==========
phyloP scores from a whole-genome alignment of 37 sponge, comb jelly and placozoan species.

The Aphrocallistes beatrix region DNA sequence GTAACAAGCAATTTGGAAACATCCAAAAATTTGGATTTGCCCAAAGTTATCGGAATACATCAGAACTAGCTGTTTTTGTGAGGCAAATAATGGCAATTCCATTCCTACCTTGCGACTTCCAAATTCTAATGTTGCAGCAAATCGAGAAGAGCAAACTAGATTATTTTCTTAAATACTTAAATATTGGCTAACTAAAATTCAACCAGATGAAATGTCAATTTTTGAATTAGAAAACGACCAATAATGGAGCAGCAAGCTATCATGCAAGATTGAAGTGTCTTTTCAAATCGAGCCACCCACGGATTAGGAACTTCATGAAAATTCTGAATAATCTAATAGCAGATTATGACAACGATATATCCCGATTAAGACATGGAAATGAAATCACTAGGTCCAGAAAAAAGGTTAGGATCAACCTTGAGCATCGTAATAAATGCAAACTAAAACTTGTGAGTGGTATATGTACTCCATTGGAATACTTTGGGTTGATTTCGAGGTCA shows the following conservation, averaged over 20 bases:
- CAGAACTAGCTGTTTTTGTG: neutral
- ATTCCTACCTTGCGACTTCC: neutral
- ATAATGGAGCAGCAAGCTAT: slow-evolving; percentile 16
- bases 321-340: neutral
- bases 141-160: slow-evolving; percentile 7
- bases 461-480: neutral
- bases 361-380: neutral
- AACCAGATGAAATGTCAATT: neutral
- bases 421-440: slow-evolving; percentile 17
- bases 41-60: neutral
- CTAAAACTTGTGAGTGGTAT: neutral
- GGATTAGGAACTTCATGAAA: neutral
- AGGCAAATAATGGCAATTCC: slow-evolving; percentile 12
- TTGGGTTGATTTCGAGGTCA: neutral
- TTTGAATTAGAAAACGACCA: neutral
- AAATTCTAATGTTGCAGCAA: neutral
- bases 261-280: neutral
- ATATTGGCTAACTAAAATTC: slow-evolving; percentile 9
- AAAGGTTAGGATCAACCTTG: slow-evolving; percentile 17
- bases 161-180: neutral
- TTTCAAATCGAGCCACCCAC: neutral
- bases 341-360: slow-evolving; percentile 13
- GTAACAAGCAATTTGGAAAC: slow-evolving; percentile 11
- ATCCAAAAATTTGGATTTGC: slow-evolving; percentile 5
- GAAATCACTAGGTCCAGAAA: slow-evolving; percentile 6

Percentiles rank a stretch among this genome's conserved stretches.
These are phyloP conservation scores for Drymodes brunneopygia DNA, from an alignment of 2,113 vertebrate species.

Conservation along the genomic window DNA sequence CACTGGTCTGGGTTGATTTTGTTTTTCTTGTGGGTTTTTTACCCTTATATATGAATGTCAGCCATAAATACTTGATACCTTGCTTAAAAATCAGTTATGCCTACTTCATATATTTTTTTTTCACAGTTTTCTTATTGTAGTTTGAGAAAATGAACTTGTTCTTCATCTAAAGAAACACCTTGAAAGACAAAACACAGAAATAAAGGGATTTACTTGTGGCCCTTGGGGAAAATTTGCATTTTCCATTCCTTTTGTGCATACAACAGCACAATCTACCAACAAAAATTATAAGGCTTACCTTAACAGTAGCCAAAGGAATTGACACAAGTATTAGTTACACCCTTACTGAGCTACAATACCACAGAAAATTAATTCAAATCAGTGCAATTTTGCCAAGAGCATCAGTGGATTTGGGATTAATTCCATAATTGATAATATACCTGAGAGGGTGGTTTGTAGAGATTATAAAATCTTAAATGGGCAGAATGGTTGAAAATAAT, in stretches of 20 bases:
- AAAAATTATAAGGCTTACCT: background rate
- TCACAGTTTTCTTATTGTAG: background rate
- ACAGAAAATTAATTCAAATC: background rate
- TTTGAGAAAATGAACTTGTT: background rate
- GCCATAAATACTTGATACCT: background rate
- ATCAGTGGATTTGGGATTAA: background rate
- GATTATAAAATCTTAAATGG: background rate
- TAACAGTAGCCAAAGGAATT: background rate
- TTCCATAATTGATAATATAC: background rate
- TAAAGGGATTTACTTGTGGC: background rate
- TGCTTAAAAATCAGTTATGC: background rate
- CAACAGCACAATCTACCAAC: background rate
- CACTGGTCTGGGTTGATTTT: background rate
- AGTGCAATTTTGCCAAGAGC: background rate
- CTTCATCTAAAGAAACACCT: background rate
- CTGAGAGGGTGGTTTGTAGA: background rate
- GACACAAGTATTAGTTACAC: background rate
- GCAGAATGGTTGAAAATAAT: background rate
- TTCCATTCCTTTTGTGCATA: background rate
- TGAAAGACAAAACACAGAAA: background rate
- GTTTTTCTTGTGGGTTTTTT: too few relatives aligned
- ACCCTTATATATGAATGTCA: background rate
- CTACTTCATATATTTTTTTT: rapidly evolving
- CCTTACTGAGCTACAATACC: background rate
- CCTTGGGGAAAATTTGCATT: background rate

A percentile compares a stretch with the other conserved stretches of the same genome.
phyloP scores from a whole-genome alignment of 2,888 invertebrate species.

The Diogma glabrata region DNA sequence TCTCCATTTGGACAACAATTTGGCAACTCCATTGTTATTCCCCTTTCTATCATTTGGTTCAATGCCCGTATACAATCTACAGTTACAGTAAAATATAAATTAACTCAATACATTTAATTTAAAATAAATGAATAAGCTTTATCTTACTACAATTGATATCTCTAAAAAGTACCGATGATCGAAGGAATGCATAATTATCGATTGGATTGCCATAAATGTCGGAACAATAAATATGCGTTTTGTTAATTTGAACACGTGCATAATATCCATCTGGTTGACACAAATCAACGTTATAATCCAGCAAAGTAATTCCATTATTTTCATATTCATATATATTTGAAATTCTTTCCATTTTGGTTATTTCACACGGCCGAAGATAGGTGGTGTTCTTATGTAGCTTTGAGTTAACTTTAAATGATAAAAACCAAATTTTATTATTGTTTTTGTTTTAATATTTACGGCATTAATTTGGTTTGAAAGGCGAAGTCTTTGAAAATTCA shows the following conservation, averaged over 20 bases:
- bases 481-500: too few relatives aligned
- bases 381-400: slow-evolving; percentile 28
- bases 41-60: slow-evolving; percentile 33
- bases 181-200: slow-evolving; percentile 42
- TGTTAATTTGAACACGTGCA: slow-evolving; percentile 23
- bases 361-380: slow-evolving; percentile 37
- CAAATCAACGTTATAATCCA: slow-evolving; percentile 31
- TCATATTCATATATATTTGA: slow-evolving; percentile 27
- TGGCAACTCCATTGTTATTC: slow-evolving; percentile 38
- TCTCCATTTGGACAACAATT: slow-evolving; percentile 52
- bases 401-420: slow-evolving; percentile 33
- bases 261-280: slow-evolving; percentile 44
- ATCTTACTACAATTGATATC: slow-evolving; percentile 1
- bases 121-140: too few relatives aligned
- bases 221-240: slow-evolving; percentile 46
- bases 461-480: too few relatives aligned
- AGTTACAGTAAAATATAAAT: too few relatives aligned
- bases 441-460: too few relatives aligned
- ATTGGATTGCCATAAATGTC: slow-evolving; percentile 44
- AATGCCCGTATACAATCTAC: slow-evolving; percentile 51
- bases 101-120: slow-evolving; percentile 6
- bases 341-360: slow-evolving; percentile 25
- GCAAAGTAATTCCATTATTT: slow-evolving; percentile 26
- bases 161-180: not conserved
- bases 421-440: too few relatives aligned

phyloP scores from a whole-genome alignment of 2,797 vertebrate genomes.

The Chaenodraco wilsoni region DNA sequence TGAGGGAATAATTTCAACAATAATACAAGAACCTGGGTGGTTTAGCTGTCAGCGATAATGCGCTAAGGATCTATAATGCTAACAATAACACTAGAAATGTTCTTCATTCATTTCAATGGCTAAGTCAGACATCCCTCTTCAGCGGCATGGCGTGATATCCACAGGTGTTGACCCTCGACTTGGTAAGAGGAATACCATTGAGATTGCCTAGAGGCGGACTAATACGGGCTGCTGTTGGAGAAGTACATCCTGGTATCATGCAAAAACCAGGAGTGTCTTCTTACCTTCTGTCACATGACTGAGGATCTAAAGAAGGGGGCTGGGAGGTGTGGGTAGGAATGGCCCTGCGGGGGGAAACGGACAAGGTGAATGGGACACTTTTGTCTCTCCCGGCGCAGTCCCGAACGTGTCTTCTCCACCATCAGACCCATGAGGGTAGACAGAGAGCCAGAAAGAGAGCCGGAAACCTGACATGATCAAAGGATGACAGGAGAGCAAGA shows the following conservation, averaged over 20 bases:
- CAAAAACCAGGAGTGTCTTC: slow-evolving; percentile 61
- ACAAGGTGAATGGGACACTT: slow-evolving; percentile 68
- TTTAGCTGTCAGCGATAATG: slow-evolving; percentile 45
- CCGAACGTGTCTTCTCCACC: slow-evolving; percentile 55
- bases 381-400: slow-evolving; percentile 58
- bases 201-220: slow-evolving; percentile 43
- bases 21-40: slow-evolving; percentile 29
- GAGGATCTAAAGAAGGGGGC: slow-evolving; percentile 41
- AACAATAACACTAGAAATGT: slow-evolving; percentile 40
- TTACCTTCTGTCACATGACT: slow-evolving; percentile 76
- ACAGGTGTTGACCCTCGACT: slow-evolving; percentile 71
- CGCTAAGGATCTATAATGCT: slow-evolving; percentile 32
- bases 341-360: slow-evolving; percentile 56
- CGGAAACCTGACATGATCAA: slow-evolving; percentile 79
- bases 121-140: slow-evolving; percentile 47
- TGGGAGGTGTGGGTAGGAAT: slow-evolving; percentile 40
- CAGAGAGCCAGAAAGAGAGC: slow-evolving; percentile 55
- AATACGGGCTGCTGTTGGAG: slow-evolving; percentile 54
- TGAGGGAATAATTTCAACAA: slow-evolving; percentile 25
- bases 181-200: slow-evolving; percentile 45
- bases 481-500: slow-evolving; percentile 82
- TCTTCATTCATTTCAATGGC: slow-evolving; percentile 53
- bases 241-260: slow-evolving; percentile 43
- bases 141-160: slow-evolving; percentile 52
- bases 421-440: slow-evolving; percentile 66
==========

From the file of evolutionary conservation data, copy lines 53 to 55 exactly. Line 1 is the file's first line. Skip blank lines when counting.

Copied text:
- CTACTTCATATATTTTTTTT: rapidly evolving
- CCTTACTGAGCTACAATACC: background rate
- CCTTGGGGAAAATTTGCATT: background rate